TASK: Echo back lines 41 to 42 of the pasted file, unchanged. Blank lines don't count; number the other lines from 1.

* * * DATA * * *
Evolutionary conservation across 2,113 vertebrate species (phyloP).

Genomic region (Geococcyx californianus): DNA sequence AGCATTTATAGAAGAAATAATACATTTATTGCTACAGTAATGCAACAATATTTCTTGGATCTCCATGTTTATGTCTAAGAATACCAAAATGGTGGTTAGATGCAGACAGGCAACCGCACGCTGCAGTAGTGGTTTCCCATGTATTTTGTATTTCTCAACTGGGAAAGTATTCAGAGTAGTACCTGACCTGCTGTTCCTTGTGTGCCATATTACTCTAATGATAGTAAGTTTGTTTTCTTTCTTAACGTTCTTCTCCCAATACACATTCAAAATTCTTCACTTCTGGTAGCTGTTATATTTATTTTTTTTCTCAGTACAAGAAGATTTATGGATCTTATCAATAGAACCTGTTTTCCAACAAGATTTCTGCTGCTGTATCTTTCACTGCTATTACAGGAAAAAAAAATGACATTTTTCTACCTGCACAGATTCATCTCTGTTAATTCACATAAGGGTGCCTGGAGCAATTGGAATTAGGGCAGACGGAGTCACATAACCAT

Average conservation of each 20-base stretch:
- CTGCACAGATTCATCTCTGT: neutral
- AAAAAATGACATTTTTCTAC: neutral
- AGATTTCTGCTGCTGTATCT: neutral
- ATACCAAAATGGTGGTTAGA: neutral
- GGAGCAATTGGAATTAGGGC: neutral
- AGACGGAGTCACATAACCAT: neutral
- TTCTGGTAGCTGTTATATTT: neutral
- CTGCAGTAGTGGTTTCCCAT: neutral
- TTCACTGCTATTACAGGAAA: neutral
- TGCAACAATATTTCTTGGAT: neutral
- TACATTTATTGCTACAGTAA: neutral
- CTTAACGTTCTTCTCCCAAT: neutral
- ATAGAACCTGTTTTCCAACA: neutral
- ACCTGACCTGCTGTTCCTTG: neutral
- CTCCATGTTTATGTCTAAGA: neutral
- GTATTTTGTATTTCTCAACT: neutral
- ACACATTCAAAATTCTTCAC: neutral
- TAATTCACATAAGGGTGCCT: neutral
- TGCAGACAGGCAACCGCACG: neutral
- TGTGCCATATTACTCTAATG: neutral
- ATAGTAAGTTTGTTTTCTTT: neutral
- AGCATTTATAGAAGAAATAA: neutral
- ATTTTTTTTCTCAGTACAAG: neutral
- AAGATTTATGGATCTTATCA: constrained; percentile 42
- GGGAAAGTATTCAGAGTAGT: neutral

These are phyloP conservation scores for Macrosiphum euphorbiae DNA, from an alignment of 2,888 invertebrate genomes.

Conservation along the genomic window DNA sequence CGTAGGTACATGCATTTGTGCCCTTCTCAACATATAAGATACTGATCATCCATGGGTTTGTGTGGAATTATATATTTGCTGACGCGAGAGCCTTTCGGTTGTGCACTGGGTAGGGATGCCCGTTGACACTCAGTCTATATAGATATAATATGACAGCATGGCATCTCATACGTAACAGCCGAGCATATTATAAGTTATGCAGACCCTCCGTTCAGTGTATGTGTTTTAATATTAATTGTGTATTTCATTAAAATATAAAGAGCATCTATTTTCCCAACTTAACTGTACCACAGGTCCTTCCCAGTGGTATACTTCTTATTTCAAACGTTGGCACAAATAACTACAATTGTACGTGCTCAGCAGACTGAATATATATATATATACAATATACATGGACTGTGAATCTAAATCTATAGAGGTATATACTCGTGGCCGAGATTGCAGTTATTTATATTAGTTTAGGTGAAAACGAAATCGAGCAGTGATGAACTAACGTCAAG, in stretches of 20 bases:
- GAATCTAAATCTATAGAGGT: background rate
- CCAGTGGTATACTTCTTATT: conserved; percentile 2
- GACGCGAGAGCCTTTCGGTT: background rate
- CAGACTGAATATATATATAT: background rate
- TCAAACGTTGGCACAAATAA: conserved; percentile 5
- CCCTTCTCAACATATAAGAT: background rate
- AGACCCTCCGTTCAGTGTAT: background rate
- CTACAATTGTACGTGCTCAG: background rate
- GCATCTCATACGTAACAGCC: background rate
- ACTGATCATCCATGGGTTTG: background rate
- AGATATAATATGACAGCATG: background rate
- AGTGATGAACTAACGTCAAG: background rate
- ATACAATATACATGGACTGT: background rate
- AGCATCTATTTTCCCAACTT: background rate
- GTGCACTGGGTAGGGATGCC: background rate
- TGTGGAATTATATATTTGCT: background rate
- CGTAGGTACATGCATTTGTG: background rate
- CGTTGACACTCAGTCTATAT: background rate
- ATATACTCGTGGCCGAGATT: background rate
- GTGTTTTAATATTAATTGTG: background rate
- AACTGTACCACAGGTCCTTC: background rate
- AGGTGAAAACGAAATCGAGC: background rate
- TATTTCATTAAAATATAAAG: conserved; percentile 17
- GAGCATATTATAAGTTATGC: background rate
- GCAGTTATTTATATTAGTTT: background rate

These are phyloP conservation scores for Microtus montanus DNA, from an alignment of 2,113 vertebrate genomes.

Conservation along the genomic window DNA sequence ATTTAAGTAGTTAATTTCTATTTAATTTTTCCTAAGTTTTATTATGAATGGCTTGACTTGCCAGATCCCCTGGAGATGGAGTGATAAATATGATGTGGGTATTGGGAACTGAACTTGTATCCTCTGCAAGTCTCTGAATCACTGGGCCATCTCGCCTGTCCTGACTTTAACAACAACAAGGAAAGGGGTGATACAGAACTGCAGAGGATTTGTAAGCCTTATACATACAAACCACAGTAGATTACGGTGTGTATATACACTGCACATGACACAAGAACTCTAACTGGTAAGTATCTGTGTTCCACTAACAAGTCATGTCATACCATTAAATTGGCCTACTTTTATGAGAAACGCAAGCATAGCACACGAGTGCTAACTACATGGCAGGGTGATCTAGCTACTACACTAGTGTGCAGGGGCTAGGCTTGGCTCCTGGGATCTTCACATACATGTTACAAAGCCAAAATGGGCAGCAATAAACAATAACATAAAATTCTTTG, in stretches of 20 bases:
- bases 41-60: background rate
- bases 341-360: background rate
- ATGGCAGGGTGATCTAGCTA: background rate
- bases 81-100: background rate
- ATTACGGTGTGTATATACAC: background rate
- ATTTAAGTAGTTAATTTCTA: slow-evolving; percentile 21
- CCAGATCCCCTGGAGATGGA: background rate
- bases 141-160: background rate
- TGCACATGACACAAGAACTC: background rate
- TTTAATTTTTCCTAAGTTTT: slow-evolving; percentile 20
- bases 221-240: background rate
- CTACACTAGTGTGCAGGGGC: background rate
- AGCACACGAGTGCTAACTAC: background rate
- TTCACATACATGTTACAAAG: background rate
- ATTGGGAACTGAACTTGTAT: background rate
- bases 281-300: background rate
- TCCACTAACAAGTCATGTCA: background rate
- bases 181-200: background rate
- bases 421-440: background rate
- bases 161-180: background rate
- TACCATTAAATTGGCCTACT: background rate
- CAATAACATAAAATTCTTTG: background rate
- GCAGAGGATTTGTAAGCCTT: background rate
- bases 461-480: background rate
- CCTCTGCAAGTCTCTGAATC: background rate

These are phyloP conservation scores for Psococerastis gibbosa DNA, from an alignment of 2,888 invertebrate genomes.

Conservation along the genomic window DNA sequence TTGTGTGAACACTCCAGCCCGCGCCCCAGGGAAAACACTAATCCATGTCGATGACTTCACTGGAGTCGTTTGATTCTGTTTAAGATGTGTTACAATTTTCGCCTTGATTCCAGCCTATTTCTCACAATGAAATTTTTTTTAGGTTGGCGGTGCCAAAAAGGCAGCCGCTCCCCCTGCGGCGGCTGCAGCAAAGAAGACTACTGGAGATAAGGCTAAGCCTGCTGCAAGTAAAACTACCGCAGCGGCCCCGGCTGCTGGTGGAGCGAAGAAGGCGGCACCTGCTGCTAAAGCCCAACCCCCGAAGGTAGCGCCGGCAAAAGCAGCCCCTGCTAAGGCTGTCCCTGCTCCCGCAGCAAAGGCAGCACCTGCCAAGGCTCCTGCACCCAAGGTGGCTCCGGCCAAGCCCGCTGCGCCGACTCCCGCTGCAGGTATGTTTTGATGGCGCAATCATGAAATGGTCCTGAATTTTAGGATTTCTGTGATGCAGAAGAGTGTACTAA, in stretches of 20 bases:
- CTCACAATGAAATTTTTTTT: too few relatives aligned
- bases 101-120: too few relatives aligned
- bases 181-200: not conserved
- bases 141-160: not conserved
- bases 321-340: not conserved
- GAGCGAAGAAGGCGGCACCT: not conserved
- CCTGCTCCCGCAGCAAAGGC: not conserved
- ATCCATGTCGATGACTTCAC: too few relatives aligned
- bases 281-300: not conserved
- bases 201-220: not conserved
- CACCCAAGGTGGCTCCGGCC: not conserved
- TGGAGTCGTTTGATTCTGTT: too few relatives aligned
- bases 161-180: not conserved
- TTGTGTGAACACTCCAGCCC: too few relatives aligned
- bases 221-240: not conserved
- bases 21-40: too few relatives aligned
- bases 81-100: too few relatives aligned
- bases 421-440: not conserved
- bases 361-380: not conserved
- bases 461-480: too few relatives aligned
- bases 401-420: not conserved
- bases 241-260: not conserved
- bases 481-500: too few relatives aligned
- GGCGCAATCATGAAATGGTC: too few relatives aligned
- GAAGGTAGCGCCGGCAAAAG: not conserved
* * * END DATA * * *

- AGATATAATATGACAGCATG: background rate
- AGTGATGAACTAACGTCAAG: background rate